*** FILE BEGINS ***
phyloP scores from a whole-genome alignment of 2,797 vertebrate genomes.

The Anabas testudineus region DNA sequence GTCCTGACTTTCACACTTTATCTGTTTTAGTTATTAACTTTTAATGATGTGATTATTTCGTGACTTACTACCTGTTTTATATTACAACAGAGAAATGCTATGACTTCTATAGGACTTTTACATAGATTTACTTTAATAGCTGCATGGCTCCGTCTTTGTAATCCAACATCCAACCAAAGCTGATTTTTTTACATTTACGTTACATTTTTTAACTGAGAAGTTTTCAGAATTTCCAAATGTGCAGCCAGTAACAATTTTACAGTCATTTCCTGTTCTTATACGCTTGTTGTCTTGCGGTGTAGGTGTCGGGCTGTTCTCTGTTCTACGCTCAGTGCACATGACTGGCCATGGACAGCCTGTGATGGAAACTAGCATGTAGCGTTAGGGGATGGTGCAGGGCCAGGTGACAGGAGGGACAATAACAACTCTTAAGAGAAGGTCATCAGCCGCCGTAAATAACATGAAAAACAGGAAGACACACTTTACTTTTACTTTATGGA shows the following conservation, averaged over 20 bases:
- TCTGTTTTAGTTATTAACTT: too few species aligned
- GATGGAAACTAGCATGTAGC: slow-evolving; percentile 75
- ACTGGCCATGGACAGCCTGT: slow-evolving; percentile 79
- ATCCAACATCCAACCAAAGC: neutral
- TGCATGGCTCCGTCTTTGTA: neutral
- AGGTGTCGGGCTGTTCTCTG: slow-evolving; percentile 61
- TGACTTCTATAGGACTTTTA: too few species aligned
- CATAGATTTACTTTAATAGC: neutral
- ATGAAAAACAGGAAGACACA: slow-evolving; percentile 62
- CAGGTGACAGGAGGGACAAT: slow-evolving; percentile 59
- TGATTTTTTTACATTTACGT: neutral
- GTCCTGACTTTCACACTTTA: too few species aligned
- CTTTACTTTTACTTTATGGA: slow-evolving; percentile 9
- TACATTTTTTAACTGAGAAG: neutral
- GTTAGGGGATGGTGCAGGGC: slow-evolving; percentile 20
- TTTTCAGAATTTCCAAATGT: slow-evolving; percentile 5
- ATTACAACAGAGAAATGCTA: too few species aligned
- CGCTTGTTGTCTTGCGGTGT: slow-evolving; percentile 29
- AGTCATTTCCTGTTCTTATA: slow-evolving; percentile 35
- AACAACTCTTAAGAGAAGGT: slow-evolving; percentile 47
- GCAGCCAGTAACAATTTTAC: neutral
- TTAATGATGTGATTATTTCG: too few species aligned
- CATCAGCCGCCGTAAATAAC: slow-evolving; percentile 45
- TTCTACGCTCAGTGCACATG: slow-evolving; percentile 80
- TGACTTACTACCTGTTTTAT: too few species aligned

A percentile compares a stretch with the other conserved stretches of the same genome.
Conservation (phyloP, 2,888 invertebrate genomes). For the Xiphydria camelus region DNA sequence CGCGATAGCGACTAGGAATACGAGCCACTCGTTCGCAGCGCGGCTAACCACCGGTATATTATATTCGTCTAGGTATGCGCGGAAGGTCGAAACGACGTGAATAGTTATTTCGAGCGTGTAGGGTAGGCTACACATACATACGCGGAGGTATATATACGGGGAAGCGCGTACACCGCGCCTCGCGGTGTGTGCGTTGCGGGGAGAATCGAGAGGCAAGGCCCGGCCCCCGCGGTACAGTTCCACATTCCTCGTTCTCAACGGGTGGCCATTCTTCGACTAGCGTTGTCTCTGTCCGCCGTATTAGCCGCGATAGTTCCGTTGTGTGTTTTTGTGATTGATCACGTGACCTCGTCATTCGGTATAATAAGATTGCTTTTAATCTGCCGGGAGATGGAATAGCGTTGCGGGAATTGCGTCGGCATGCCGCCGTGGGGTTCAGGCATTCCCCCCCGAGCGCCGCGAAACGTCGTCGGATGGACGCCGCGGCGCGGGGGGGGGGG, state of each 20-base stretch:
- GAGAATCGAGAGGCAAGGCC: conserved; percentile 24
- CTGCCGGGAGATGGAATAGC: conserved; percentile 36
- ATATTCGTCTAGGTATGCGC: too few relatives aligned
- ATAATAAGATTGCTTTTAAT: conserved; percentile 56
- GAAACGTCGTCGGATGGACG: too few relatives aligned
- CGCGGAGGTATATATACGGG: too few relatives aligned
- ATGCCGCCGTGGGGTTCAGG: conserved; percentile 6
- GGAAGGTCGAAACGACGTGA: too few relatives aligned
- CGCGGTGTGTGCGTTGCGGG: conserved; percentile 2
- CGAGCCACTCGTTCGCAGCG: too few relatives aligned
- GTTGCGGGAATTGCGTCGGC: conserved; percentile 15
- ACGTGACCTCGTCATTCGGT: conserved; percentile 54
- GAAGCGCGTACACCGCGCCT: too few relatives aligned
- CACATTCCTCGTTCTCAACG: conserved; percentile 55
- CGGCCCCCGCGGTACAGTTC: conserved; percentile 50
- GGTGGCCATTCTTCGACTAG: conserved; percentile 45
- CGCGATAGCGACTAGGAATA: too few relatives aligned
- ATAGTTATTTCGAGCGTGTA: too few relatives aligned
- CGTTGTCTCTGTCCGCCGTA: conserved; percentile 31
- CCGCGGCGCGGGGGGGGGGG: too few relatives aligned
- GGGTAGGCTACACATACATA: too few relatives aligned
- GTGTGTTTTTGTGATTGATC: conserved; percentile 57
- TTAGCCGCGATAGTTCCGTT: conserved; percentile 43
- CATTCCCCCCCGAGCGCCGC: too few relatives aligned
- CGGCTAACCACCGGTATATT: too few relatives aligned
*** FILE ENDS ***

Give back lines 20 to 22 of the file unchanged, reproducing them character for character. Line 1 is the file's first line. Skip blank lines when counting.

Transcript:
- CGCTTGTTGTCTTGCGGTGT: slow-evolving; percentile 29
- AGTCATTTCCTGTTCTTATA: slow-evolving; percentile 35
- AACAACTCTTAAGAGAAGGT: slow-evolving; percentile 47